Today, mental health has become a much talked about subject after having been relegated to the sidelines for decades in India, notes Dr Samir Parikh, Director,Department of Mental and Behavioural Sciences, Fortis Healthcare.
The prominence it has gained in the last few months stands strongly supported given the statistics of mental health related problems in our country. A brief glance at these numbers can make any Indian shudder, particularly the staggering deficit in the availability of services as against the number of people requiring them. Importance of estimates of mental health related problems place their prevalence rates at 5 percent of the population, which amounts to roughly 50 million individuals in our country.
‘Mental ill health is now defined as a substantial disorder of thinking, mood, perception, orientation or memory that grossly impairs judgment, behavior, capacity to recognize reality or ability to meet the ordinary demands of life.’
Mental health contributes to 11.6 percent of the global burden of disease and the fact is that only 14.52 percent of those afflicted receive treatment which approximates to 7.26 million. Despite this there is a 300 percent shortage of experts in India. Need for Comprehensive Mental Health Services in India: There is substantial evidence that attests to the significant importance of providing comprehensive mental health services with easy accessibility for people to ensure the continued health, productivity and overall well-being of individuals.
For individuals with severe mental health related problems there is a need for frequent visits to mental health professionals and hospitalization as well. Sometimes severe cases of mental health can even result in homelessness and entanglement with the criminal justice systems. We also see premature deaths and suicides associated with severe mental health problems, particularly when they go untreated or when timely treatment is not made available. It is rather apparent that mental health related illnesses cast a significant negative influence upon the individual and the family's economic and financial condition. Lack of adequate services and infrastructural facilities undoubtedly lead to worsened conditions and adverse consequences that cost the state significantly.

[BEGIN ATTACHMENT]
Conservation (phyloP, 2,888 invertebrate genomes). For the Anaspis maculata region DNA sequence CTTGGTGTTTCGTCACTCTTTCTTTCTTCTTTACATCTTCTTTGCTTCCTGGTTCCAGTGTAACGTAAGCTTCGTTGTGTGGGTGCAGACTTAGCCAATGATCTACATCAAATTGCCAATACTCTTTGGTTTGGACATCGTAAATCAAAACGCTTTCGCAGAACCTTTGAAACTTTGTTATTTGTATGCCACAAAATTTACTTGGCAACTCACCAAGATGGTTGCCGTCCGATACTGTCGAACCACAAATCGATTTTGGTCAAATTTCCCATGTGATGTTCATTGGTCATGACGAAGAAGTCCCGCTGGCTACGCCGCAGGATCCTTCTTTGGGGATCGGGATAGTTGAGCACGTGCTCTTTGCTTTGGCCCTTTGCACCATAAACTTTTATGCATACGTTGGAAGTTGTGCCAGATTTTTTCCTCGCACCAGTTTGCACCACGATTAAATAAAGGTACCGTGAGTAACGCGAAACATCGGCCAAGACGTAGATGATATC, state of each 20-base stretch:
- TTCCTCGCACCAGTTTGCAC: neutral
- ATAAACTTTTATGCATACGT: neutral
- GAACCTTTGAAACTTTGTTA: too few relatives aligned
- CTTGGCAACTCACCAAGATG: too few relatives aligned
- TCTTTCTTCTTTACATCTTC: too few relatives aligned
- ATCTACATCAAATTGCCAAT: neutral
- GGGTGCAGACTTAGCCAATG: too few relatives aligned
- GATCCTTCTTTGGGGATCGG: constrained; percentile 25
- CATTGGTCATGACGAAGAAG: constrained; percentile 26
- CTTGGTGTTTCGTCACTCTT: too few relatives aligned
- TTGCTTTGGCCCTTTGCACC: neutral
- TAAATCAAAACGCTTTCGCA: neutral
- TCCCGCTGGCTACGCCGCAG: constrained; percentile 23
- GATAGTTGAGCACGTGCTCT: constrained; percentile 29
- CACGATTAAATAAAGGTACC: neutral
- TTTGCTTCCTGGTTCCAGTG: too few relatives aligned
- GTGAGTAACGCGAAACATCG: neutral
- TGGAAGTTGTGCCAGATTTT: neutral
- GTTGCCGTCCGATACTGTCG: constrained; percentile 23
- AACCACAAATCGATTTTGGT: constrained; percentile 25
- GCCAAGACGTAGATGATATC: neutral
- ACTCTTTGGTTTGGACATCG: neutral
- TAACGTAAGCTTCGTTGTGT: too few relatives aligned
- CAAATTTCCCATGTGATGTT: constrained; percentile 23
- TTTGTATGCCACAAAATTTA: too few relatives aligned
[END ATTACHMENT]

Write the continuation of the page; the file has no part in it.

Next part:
This makes it imperative that there be active planning and policy development around this gargantuan problem. The Mental Health Care Bill, 2013: The Mental Health Care Bill, 2013 which was passed by the Rajya Sabha in 2016 seeks to replace the Mental Health Act of 1987. The updation and upgradation of the Bill was a necessity given the backdrop of the deficits highlighted above. No legislation or policy comes with positives or negatives alone and there is usually a robust mix of both aspects. The current amendment to the Bill if it gets passed in the Lok Sabha would certainly bring forth some direly needed changes to the existing policy.
It does overlook some significant aspects, however, to move forward as a nation on this critical issue of mental healthcare provision for the public, these amendments too are important. Positives that the Bill Heralds: There are some significant positives that the amendments to the bill would be instrumental in bringing forth: